El Cazador (ship)

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Name: El Cazador
Fate: Wrecked early-1784
General characteristics
Type: Two-masted brig of war

The El Cazador (meaning The Hunter in English) was a Spanish brig that sank in the Gulf of Mexico in 1784. On 20 October 1783 Charles III of Spain sent her on a mission to bring much-needed hard currency to the Spanish colony of Louisiana. The ship sailed to Veracruz, Mexico, where she was loaded with approximately 450,000 Spanish reales.[1] King Carlos III enlisted his most trusted captain, Gabriel de Campos y Pineda, to command the ship.[2] On 11 January 1784, she sailed for New Orleans, and was never heard from again.[3][4] Spain’s attempts to locate the ship were unsuccessful and in June 1784, El Cazador was officially listed as missing at sea.[2]

Then on 2 August 1993, the trawler Mistake, Captain Jerry Murphy and home port Pascagoula, Mississippi, was fishing in the Gulf of Mexico fifty miles south of New Orleans. As it fished, Mistake's net hung on a snag. When the crew hoisted the net and dumped the contents on the deck, they found the net was filled with silver coins. The coins bore markings from the Spanish mint in Mexico, along with the date 1783.[5][6]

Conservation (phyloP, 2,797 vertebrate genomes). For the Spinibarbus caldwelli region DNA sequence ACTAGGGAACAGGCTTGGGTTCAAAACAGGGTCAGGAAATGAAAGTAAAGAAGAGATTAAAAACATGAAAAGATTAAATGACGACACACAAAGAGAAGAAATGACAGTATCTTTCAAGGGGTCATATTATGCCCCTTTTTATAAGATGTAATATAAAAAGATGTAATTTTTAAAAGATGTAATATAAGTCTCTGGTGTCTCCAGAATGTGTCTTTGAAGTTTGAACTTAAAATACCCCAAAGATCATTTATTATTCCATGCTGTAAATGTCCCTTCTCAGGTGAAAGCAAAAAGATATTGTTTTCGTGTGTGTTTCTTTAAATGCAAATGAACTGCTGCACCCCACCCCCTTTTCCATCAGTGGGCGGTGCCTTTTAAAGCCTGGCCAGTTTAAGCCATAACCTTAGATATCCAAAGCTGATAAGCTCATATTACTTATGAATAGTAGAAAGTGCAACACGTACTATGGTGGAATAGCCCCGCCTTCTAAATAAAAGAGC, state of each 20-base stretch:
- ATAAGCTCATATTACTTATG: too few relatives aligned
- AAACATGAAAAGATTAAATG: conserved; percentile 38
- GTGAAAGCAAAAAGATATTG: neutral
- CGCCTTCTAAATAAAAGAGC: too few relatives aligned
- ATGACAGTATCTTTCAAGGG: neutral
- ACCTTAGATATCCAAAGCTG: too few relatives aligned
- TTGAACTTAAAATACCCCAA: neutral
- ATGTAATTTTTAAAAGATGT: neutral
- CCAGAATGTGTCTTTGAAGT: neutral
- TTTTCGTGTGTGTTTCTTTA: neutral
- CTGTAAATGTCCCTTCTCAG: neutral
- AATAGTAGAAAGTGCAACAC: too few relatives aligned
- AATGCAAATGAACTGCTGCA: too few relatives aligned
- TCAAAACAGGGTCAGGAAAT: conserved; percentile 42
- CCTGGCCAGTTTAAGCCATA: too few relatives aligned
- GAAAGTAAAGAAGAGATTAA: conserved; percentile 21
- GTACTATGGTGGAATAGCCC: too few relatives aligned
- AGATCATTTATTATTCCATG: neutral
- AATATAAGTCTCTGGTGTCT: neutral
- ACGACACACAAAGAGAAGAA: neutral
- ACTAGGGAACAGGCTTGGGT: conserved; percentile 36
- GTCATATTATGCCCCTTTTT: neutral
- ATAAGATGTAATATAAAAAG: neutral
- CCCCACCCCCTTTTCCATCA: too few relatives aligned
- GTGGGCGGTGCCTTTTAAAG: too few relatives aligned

Treasure from the ship was originally housed in a safe at the old Grand Bay State Bank building in Grand Bay, Alabama. In December 2004 the Executors of the Reahard estate hired Jonathan Lerner of Scarsdale Coin to appraise the coins. This appraisal was completed in February 2005.

It is now administered through the Franklin Mint.

External links[edit]


  1. ^ Jacob Laurence. "The Shipwreck that Changed the World". Mobile Bay Mag. PMT Publishing. 
  2. ^ a b "El Cazador 1784". Retrieved January 17, 2013. 
  3. ^ El Cazador (Official website)
  4. ^ Carpenter, Will, The Life and Times: Researching and Writing American Local History, Cookeville, TN: History Works Publisher, 2009, p.22
  5. ^ National Parks Magazine, Winter 2006, National Park Service
  6. ^ 1784 Spanish Ship is Found in the Gulf, New York Times, Dec. 19, 1993